These days we are so caught up with what is visible, tangible and audible. Our senses are so engaged with hundreds or thousands of physical stimuli–they constantly impact on us from the external world. It is difficult to find time to “Be still and know that I am God”, as the Psalm (46:10) encourages us. It is easy to forget the Lord’s question, “What does it profit a man if he were to gain the whole world yet lose his own soul?” (Matt 16:26) It is even easy to forget the existence of the soul.

What is the soul? How can we say anything about the life of the soul? So much of what we know and how we come to know these days is conditioned by the progress of science and technology (which is great in itself), by what we can see or hear or touch. There are so many implicit or explicit suggestions which incline us to believe that reality is only what we can see or touch. How can we know anything about the soul which we cannot see or touch in the same way?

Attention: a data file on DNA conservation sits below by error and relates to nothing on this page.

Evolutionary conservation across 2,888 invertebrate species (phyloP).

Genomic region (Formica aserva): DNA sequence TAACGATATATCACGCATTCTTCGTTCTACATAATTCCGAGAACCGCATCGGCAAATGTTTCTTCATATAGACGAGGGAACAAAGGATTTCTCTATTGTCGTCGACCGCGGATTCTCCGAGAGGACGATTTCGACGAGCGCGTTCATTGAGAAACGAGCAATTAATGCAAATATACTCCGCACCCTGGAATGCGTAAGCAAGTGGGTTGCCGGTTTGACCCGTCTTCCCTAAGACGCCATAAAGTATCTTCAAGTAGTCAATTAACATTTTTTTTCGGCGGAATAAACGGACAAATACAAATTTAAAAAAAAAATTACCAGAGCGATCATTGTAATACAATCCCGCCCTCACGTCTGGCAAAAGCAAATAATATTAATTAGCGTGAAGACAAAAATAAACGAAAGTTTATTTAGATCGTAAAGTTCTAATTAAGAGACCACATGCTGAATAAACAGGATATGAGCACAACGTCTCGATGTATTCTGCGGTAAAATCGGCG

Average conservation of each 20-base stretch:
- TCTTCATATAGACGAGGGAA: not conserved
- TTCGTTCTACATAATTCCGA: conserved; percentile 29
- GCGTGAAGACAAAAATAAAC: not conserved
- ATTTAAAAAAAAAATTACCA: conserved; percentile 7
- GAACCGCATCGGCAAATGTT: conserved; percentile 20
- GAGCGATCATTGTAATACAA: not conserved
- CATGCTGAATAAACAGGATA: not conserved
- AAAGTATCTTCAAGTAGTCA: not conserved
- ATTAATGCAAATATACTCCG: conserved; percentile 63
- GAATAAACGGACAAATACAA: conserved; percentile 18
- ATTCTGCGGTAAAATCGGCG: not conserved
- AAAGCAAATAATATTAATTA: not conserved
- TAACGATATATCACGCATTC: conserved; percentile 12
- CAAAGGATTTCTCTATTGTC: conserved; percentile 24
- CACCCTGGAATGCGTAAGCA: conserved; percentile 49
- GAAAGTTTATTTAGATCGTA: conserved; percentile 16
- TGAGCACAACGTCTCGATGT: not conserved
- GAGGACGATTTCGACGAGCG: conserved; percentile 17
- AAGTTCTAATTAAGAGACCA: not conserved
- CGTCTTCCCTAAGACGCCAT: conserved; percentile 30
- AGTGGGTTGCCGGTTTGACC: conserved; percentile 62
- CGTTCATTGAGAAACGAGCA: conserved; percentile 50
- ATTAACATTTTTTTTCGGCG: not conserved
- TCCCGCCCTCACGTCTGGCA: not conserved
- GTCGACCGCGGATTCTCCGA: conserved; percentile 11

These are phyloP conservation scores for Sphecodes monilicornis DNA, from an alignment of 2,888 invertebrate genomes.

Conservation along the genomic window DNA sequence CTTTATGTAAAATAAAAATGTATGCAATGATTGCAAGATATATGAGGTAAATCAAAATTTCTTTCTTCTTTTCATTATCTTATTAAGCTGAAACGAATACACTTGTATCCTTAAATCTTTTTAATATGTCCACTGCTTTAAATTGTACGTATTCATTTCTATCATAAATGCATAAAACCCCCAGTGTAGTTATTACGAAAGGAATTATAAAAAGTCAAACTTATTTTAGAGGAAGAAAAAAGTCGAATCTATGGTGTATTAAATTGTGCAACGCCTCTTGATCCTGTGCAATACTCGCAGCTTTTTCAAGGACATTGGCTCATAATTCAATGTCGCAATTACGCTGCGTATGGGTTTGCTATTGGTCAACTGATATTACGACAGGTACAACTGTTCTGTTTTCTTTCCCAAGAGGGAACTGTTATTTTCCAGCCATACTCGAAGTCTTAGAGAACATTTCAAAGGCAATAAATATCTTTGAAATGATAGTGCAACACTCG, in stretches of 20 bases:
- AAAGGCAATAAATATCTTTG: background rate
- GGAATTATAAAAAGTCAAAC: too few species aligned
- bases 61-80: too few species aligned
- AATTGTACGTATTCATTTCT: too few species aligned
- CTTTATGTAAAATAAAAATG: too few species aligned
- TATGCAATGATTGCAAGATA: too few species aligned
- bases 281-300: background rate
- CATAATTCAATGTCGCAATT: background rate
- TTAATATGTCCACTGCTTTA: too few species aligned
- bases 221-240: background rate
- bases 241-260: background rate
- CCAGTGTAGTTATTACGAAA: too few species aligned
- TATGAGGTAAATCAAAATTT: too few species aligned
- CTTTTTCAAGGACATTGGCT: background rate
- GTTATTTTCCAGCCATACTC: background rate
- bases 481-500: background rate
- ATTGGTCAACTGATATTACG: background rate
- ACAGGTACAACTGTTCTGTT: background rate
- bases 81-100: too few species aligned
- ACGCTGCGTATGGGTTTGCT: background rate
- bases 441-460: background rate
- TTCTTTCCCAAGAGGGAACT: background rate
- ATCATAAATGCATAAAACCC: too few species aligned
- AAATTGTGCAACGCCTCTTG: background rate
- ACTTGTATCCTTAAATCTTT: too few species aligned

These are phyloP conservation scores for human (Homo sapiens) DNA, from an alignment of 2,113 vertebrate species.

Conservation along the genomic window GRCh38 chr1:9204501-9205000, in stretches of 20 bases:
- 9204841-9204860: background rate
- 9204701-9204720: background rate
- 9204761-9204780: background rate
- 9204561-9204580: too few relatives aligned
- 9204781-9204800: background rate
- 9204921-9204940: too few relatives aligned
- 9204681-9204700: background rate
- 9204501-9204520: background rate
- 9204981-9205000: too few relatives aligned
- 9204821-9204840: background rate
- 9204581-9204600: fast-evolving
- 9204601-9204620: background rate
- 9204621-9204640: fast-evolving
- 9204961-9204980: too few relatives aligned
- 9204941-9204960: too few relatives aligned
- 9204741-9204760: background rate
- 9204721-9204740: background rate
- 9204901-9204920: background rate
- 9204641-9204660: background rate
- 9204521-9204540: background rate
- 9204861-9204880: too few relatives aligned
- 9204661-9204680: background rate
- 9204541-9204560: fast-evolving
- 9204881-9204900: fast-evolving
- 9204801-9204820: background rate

Being immaterial, the soul is not going to submit to the material experiments that we normally conduct in science. It is unlikely or impossible that we can ever subject the soul to the mere rigours of logic. Nevertheless, there is an amazingly beautiful and rich analogy between the body and the soul–if only we will hear the voice of faith and reason. For reason is always greater than the ingenious physical experiments that humans may devise to explore the physical cosmos. And knowledge is always greater than mere perception.